Lyre, Lyre

This is my Friday Fictioneers submission for August 1st.

Thanks to everyone who downloaded a copy my book during the free promotion. If anyone is thrown by any of my references, there’s a glossary in progress here. Thanks for downloading and I hope you enjoy it.

Orpheus smiled. After thousands of years, Hades had relented. It had taken the best efforts of Amnesty International but he was going to set Eurydice free at last. Naturally, the same rules would apply: if she looked back, she’d be staying for good in the underground kingdom. No amount of liberal handwringing would change that. Orpheus wasn’t going to take any chances. He’d chartered a private jet.

Eurydice was a beautiful as ever, he thought as he sat next to her on the leatherette seats, but the millenia of separation had left them with nothing to say to one another. Orpheus fiddled awkwardly with the tiny packet of peanuts the stewardess had given him and sighed. Tongue tied, he looked out of the window for inspiration.

“Look, Eurydice,” he said after a while, “The people look like ants.”

Eurydice shifted in her seat, peered our the window. “So they do,” she said.

Bugger, thought Orpheus as he realised what he’d done.

(By the way thanks to Carol J Forrester who reminded me that it was actually Orpheus who was forbidden from looking back.  I considered going back and changing it but I decided I’d let my mistake stand rather than go in for some Stalinesque revisionism)

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25 Comments

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25 responses to “Lyre, Lyre

  1. Dear Etienne,

    Not knowing a lot of mythology I had to look up Orpheus and Eurydice. Poor Orpheus, foiled again. Imaginative.

    Shalom,

    Rochelle

  2. Oh, not again…Years of planning thrown out the window.

  3. Good story. I really like your modern take on a Greek classic. As an aside, I think you meant ‘best efforts of amnesty international’.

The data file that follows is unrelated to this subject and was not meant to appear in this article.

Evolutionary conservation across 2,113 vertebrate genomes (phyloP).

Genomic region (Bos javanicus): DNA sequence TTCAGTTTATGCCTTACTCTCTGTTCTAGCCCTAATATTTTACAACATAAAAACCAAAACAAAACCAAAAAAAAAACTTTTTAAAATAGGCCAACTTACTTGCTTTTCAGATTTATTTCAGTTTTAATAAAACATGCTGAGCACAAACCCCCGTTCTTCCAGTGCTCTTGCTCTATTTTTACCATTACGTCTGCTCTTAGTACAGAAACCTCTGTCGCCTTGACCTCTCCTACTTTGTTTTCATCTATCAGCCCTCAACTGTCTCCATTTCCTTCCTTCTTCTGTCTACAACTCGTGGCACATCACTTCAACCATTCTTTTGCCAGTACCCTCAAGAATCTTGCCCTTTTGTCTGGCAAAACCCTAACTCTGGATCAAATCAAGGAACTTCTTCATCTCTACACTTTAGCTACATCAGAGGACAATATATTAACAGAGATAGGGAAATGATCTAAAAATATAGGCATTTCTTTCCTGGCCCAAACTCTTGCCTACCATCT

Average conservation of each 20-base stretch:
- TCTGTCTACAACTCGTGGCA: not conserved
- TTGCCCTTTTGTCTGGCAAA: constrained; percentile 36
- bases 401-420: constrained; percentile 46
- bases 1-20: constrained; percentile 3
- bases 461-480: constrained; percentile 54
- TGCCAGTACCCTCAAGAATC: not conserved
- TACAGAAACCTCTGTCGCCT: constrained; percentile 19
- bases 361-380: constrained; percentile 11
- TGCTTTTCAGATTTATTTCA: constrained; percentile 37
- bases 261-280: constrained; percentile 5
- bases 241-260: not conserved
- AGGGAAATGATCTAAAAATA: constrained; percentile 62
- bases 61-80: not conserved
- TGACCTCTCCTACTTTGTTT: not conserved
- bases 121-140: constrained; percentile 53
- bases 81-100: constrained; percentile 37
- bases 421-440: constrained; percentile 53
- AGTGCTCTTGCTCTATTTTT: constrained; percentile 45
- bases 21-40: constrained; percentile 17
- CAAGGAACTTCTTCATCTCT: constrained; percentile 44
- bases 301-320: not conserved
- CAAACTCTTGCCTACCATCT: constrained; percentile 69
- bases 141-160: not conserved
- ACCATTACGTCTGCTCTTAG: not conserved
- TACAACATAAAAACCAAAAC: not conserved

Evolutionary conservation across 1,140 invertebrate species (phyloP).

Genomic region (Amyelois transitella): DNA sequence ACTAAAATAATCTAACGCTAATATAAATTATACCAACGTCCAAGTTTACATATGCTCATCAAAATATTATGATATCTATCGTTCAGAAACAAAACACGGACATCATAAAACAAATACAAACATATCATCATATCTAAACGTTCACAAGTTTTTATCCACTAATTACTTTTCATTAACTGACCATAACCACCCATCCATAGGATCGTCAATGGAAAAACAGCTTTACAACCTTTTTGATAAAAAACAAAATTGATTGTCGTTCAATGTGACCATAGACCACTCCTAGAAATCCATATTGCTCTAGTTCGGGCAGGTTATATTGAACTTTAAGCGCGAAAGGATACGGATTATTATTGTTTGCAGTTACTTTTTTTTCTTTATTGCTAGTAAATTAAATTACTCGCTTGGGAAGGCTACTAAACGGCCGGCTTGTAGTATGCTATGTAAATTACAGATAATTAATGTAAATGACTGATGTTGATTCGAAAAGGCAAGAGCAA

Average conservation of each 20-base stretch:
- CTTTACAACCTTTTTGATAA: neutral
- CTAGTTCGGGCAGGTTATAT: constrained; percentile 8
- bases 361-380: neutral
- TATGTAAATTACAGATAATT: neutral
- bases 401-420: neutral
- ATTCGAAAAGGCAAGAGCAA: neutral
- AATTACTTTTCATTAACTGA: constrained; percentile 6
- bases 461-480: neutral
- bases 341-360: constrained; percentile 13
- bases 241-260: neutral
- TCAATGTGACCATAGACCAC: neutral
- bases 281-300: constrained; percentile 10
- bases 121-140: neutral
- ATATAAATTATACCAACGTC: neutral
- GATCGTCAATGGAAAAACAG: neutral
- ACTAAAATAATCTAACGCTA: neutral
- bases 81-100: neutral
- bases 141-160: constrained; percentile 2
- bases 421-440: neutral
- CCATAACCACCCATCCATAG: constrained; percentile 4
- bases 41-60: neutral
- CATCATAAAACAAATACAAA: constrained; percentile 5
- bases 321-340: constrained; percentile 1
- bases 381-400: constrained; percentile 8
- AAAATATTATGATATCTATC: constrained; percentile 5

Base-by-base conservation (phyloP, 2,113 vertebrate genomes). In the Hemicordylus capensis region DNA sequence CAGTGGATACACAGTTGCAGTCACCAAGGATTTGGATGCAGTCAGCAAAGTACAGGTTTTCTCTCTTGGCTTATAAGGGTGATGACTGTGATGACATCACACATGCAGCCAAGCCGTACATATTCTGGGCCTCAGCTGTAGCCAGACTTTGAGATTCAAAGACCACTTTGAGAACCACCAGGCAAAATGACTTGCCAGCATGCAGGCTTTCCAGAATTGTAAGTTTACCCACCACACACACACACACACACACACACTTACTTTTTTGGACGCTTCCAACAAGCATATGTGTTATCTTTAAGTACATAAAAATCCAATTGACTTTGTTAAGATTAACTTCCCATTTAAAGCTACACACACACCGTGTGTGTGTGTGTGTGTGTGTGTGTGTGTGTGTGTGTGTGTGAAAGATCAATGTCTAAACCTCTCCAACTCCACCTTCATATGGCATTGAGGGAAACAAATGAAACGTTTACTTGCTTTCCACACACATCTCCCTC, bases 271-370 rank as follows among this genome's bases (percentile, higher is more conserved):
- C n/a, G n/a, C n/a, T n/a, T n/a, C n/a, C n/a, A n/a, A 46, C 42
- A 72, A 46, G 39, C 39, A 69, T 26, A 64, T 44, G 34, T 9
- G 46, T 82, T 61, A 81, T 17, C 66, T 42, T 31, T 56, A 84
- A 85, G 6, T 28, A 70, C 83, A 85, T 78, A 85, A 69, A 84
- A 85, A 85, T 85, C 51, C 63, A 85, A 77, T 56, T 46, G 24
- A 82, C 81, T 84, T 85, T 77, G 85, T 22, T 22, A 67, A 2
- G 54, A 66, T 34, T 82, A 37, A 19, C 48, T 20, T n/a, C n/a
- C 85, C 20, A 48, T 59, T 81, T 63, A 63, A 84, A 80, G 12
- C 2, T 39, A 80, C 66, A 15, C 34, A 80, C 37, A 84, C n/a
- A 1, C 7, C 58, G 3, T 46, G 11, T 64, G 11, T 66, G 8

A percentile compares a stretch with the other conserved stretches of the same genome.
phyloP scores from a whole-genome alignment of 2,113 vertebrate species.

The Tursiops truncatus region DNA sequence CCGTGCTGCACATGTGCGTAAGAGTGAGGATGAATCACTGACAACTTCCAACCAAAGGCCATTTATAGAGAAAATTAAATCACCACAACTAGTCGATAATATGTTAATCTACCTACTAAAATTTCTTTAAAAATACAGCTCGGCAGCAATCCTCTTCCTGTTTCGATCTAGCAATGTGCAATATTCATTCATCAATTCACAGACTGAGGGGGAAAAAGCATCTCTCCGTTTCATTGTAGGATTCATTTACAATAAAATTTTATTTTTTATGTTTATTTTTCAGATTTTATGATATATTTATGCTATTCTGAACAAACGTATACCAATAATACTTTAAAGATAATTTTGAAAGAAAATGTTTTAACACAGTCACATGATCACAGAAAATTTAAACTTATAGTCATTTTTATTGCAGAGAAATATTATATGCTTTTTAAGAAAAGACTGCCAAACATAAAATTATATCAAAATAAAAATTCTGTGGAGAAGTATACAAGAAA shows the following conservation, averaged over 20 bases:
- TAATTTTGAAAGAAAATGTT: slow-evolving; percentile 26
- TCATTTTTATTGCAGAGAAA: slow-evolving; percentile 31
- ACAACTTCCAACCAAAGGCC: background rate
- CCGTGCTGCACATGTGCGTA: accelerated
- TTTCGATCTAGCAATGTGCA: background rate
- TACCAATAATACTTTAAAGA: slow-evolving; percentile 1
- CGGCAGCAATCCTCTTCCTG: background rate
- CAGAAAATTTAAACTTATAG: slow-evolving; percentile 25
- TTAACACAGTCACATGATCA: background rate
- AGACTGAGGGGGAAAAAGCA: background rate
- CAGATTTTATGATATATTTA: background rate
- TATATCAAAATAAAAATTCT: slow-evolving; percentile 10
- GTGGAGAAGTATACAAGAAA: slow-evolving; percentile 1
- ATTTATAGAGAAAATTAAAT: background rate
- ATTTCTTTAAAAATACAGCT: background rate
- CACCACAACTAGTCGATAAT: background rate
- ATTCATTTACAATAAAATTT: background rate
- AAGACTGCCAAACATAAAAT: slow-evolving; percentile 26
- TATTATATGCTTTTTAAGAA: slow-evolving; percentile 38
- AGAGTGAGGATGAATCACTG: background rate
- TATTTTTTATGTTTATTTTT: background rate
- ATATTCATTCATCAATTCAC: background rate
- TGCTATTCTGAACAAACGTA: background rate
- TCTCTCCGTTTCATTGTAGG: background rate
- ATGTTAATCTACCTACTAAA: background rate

4. What was old is new again. Nicely done!

  5. Wonderful, I love modernization of mythology and the idea of these two on a private jet really had me chuckling.
    But now I’m going to sound really pedantic, but I thought it was Orpheus who wasn’t allowed to look back as he lead Euridyce out of Hade’s Domain?

  6. Etienne, Good and interesting story based on mythology. Too bad all that planning failed because of a simple mistake. Well written with humor. 🙂 —Susan

  7. Hahahaha! Good one, Etienne. Who’d have thought? They were probably playing Dance of the Blessed Spirits by Gluck on the plane, too.

  8. Somehow Gods eating packets of peanuts rattled my funny bone. Nice take on the prompt.

  9. Etienne,
    I love a good retelling of mythology, and this fits the bill splendidly. I particularly like Orpheus using the term “bugger.”

    All my best,
    Marie Gail

  10. I like the idea of Greek mythology brought up to date. Silly Orpheus.

  11. Bugger is just the perfect reaction! Lovely.
    Started reading the book.

  12. Love it when the Greek Gods are brought into modern times, so this story works perfectly for me. Wonder if Zeus in his condo in Miami Beach had anything to do with this?

  13. Dear Etienne, Really good story on mythology. I don’t remember too much about their stories as it’s been a long time since I read anything about them. I’m old…. I enjoyed the peanuts on the plane and poor Eurydice – it is so funny – it really is – such a mistake! Just when you think you have it all figured out – or are trying not to say something – you do. Great! Nan 🙂

  14. Oh no! Very clever story, using classic mythology. Really enjoyed it, Etienne.

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